The TOP TWENTY ALBUMS of 2011 (The Year-End Awards)

Originally posted 2012-02-05 02:00:04. Republished by Blog Post Promoter

By Chris Moore:

It is the best and truest mark of artistry in the music industry, and sales are no indication of significance.  Sequencing and thematic continuity, sonic experimentation within a basic set of familiar parameters, a healthy range of types and topics: these are the standards by which to judge an album.

The album.

It ascended into an art form in the mid-sixties under the careful work of artists like the Beatles, Bob Dylan, and the Beach Boys.  It was taken to new heights with the experimentation of later bands, from the concept albums of the Moody Blues to the spin-off success of artists like Bruce Springsteen.  The album – and rock in general – saw a rebirth in the nineties, with the work of those like Weezer, the Wallflowers, the Barenaked Ladies, and a slew of others who led a surge of excellent rock music.

These days, the album has faced a crossroads.  Specifically, with the advent and surge of digital sales, the physical formats of music are on the chopping block.  Still, with the rise of vinyl sales even as CD sales continue to decline, there is hope yet.  And, contrary to an army of naysayers, there are still excellent albums being made.  This year, as with the past several years that I have been tuned into a vast array of albums, I would say there are about five albums that will undoubtedly stand the test of time and compete for top spots when I eventually get around to my Best Albums of All Time list.  Which, at this point, might have to wait until I hit retirement.

But, for the moment, you have my Best Albums of 2011 list, and if you’re interested in reading more about any of these albums, you can access my Weekend Review report (including star rating, production info, and a full review) by simply searching the album title and band name in the search bar above.  And, of course, if you see reason for disagreement or any gaps in my list, it’s up to you to leave comments below.

1)  The Whole Love (Wilco)

2)  The King is Dead (The Decemberists)

3)  Last Night on Earth (Noah & the Whale)

4)  Wasting Light (Foo Fighters)

5)  Bad As Me (Tom Waits)

6)  Unfortunate Casino (Gerry Beckley)

7)  The King of Limbs (Radiohead)

8)  Yuck (Yuck)

9)  Lasers (Lupe Fiasco)

10) W H O K I L L (The Tune-Yards)

11) The Graduation Ceremony (Joseph Arthur)

12) Vol. 2: High and Inside (The Baseball Project)

13) Collapse Into Now (R.E.M.)

14) Move Like This (The Cars)

15) The Valley (Eisley)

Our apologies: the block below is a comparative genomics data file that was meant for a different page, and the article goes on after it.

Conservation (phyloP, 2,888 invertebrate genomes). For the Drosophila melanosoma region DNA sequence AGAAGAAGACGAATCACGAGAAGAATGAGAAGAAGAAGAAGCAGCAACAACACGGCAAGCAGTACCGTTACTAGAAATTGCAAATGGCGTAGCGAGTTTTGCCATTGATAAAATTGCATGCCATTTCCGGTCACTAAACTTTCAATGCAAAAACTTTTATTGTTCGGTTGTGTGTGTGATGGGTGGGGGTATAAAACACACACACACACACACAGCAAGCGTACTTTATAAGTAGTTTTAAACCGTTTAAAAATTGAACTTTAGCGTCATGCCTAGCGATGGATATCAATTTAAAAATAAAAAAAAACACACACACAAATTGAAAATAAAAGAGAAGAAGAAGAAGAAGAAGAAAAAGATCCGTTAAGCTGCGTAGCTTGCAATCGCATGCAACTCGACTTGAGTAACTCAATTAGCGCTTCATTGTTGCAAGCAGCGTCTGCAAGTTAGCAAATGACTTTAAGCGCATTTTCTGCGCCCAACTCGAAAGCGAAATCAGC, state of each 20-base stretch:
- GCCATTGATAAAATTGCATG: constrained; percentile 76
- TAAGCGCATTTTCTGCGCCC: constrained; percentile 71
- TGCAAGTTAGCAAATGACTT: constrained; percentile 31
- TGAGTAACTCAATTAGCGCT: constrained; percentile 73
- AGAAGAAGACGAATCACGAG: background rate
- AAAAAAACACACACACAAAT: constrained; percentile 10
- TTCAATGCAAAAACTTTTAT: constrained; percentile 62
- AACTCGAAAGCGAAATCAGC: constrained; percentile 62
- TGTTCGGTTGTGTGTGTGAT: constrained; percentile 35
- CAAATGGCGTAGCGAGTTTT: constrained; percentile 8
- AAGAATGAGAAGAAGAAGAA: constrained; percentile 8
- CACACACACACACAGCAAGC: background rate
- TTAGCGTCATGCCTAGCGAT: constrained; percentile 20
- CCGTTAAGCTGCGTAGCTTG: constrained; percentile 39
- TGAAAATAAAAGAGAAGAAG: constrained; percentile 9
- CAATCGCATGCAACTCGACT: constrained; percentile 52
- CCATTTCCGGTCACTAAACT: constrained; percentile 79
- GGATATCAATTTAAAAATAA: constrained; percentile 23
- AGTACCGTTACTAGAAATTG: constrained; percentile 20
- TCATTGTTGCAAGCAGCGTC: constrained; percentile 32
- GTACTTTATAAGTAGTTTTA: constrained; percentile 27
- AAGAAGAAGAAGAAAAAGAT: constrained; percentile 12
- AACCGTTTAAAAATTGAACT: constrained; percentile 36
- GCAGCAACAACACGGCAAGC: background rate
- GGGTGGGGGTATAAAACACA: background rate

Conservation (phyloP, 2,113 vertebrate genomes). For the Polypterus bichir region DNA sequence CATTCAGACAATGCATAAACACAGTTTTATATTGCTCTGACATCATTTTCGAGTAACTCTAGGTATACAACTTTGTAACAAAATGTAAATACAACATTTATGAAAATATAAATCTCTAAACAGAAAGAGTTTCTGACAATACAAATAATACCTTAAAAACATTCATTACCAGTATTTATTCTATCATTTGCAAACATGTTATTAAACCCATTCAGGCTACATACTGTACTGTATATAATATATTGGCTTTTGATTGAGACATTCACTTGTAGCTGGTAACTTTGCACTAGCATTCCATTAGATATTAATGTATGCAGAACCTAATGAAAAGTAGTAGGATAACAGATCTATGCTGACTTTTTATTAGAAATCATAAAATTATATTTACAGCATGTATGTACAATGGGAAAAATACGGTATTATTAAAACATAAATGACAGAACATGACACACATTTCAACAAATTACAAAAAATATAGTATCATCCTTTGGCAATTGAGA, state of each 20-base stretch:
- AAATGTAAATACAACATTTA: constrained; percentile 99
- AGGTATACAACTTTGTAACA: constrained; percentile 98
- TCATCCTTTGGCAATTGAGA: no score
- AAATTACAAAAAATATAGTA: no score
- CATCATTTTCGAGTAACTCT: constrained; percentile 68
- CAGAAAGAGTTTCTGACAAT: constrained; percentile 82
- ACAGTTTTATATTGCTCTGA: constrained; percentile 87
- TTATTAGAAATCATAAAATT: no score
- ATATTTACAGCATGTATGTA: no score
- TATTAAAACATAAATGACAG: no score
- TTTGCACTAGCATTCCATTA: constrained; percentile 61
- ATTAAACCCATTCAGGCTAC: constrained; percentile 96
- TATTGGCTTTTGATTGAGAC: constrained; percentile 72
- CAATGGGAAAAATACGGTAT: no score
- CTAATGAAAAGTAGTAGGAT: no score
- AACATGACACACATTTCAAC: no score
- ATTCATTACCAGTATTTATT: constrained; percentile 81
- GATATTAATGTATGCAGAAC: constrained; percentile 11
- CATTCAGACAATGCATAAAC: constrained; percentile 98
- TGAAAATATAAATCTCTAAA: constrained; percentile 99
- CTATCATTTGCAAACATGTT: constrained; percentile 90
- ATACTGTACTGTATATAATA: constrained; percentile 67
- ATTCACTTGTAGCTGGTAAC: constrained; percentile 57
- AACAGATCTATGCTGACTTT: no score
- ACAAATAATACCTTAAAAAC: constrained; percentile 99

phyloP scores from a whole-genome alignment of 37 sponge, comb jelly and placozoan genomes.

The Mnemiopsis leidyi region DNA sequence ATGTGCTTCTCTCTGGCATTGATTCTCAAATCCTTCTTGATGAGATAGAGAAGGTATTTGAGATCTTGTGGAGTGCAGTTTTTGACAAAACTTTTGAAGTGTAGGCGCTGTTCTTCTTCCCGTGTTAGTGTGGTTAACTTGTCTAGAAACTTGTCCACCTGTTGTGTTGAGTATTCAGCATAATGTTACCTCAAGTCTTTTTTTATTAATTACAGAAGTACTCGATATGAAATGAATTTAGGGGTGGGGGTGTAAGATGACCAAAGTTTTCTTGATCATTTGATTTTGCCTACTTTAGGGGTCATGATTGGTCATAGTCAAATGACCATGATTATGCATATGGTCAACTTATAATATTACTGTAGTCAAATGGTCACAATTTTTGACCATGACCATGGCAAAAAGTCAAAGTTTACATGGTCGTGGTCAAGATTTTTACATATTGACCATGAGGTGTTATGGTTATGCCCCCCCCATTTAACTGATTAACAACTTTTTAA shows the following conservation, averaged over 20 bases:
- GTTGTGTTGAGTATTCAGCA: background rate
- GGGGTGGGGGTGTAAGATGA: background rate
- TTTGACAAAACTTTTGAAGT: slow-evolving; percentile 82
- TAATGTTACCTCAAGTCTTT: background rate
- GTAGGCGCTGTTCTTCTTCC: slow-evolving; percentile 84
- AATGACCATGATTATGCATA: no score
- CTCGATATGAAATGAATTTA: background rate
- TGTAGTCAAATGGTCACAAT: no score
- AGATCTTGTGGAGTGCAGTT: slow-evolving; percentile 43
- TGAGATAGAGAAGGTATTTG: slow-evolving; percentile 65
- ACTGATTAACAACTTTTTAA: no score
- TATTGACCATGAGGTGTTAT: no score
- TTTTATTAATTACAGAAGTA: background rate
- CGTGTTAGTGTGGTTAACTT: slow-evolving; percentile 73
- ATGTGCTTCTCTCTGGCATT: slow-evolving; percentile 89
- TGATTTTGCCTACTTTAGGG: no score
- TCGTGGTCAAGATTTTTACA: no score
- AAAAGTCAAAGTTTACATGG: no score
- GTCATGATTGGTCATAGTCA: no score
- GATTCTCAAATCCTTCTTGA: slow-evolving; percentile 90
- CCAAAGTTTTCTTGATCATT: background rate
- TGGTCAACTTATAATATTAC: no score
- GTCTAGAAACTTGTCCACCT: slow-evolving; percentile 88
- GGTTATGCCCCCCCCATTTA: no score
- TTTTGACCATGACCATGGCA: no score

16) Cloud Maintenance (Kevin Hearn)

17) I’m With You (Red Hot Chili Peppers)

18) Alpocalypse (Weird Al Yankovic)

19) No Color (The Dodos)

20) Nighty Night (8in8)

 

Honorable Mention:

The Way It Was (Parachute)

The Dreamer, The Believer (Common)

“Times Like These” (Foo Fighters Cover)

Originally posted 2008-04-17 09:46:15. Republished by Blog Post Promoter

By Jeff Copperthite:

Welcome to your Thumpin’ Thursday edition of The Laptop Sessions. Today I bring you a song by request. It’s one of the Foo Fighters most well known songs, and most agree that the acoustic version of this song is better than the original, full-band version.

Well, the song is “Times Like These”, of which there is a terrific video of Dave Grohl playing the song on the acoustic, with piano and string accompaniment on Youtube.

I had just purchased new guitar strings and this is the 2nd video I recorded with them. I had recorded this song in the same session as my previous video, but the new strings make this song sound a heck of a lot better, so I did it again.

The song is off their great album “One By One”. I’ve always been a Foo Fighters fan since their original self-titled release.

I hope this translates well to the acoustic version, although you may notice that I do not do the “screaming” chorus, because my voice…well, it just isn’t suited for screaming.

I hope you enjoy today’s edition, and keep checking http://laptopsessions.com/ for more from FMP, and for pictures/video from our live performances!

Editor’s Note: Unfortunately, Jeff’s acoustic cover song music videos are no longer on YouTube, but we decided to keep his cover song blog posts up.  We figured these music blog entries would be good for posterity’s sake and because Jeff always gave such insightful posts each Session.  We hope to see Jeff’s impressive catalog of acoustic rock songs here on the Laptop Sessions cover songs and original music blog again in the future.  But, for now, please make sure to check-out hundreds of other acoustic cover songs from all of your favorite bands here on the Laptop Sessions music blog!

Foo Fighters’ “Foo Fighters” (1995) – Yes, No, or Maybe So

Originally posted 2010-04-21 16:19:49. Republished by Blog Post Promoter

Foo Fighters’ Foo Fighters (1995) – MAYBE

The Foo Fighters' self-titled debut (1995)

The Foo Fighters' self-titled debut (1995)

(July 4, 1995)

Review: 

A bit raw and predictable around the edges, but an upbeat debut album with clear rock sensibilities and strong potential for the future (The Colour & the Shape, anyone?) from almost-Heartbreaker Dave Grohl…

Top Two Tracks:  

“This is a Call” & “I’ll Stick Around”

Foo Fighters’ “There is Nothing Left to Lose” (1999) – Yes, No, or Maybe So

Originally posted 2010-04-27 12:30:35. Republished by Blog Post Promoter

Foo Fighters’ There is Nothing Left to Lose (1999) – MAYBE NOT

Foo Fighters' "There is Nothing Left to Lose" (1999)

Foo Fighters' "There is Nothing Left to Lose" (1999)

(November 2, 1999)

Review:

Although this album somehow managed to rake in better reviews than The Colour and the Shape (1997), these songs — for all their potential and positive aspects — generally fall flat (i.e. “Learn to Fly” is wonderfully catchy but irritatingly repetitive; the outstanding “Generator” is marred by perhaps the most annoying guitar effect on record).

Top Two Tracks:

“Next Year” & “Gimme Stitches”